Wednesday, March 22

A Vision of the Future: On David Cronenberg’s Videodrome | Features

Cronenberg’s film is turning 40 this year, and New York’s Metrograph theater is presenting a new 4K restoration of the “director’s cut” of “Videodrome,” so-called for the three minutes restored to it by Cronenberg for all of its home video releases following its disappointing theatrical run. This is, in other words, the way most people have seen the film and the edit that garnered it its much-deserved cult status. 

Cronenberg had it all figured out at the dawn of home video: How a la carte programming would cater to and thus embolden niche communities; how consumer-grade video products would permanently alter content; how pornography is a progressive addiction not in the sense of social progress, but in the way a cancer progresses through a body, hungrier and stranger, deadlier too, as time goes on. It understood how those on the fringe of society, outcasts and deservedly so, would find fraternity and validation for their delusions along with an outlet for a humiliation kink developed through Evangelical cultures of imagined grievance and martyrdom. And how all of it would be possible because the desire for an “unregulated” marketplace of ideas necessarily allows every manner of human ugliness to proliferate.

Videodrome is a no-frills S&M and torture show on a pirate cable channel in Cronenberg’s film, discovered by what appears to be an accident by indie program director Max Renn (James Woods), who becomes obsessed with it despite of, or perhaps because of, its lack of character, dialogue, sophisticated production value nor, indeed, plot. Always looking for a way to ramp up his illicit channel’s outré selections, Max thinks he’s found it with essentially a snuff stream targeted for boutique connoisseurs of forbidden “art.” What seemed once like an extravagant flight of fancy, this “show” that is essentially a single vile act performed for no one, is almost tame now in an age where actual murder videos pop up as suggested viewing on 24-hour social streams accessed through a device essentially fused to our palms.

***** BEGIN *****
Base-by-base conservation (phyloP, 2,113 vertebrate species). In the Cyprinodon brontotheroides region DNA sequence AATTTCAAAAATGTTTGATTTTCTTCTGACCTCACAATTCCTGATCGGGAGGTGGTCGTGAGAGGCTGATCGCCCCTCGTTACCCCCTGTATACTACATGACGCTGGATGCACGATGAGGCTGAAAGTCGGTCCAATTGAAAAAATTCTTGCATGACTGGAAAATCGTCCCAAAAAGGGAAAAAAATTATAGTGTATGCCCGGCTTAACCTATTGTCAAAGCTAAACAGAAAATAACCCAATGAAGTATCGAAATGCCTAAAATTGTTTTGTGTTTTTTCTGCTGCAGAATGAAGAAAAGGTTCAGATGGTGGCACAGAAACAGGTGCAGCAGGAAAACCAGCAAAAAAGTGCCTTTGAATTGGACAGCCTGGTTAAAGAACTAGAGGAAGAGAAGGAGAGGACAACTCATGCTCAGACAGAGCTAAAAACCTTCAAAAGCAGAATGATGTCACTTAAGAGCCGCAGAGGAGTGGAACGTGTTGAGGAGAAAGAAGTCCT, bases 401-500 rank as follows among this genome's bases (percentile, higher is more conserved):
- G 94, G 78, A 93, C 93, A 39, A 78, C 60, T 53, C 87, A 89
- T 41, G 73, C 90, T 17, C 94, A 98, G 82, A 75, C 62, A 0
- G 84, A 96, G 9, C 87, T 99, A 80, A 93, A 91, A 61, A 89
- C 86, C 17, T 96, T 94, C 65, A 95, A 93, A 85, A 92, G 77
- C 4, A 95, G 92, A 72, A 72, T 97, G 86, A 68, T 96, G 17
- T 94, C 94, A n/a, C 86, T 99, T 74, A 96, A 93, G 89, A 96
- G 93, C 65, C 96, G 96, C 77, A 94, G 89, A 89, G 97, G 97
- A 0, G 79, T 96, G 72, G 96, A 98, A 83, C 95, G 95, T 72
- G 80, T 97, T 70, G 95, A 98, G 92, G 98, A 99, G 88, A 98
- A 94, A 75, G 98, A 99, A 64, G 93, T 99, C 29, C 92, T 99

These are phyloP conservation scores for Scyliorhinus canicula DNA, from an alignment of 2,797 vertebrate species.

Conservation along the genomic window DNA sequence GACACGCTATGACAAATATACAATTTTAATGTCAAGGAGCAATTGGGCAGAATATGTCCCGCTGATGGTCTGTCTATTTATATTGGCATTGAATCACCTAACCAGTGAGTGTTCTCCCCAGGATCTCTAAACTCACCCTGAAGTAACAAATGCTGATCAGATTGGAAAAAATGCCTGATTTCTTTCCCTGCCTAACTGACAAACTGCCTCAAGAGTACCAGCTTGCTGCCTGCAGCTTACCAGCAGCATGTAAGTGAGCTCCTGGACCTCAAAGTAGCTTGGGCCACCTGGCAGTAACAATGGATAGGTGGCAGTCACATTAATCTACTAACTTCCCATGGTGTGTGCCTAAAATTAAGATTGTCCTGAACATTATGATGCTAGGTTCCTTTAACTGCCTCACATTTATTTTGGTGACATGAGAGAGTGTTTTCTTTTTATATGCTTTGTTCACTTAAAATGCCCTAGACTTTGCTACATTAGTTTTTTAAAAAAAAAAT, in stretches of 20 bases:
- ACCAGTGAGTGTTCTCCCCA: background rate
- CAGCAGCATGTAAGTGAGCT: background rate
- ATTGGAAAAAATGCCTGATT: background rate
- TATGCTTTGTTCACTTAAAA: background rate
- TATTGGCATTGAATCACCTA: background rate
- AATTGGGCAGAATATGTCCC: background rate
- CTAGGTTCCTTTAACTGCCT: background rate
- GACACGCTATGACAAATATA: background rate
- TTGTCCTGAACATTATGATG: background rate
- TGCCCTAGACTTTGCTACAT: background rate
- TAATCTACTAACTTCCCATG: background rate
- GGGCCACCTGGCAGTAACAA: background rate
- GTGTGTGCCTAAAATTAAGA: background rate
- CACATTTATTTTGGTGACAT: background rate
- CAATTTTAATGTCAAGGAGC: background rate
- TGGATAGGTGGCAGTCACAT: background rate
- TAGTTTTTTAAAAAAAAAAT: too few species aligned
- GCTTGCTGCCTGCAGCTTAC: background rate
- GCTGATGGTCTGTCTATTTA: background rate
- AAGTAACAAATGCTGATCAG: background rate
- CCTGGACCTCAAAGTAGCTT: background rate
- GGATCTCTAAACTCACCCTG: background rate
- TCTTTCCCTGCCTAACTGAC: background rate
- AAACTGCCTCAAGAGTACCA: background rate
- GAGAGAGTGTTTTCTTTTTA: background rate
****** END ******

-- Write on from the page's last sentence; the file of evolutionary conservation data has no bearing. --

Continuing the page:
“Videodrome” saw the seeds of YouTube, 24-hour cable news cycles, 4Chan, and the Dark Web in the proliferation of home video. The values of the Internet are libertarian and social diseases once thought to be on the decline are thriving again. All of the cautionary nightmares of our youth have been met and surpassed in our middle age. What Max doesn’t know is that watching Videodrome gives him an aggressive brain tumor that causes addiction to its content in exchange for tripping out his pleasure centers before causing hallucinations and even madness. Among the many brilliant things about “Videodrome” is when Max imagines impossible things, Cronenberg portrays them as “real” in the body of his work, thus aligning Max’s point of view with ours and suggesting in doing so that our brains are being damaged in the act of watching “Videodrome” in the same way Max’s is in the act of watching Videodrome. The idea that a television show could change the way we perceive the world, could blur the border between reality and sick fantasy used to be alarmist. Now it’s too late to go back and we’re in bad trouble.

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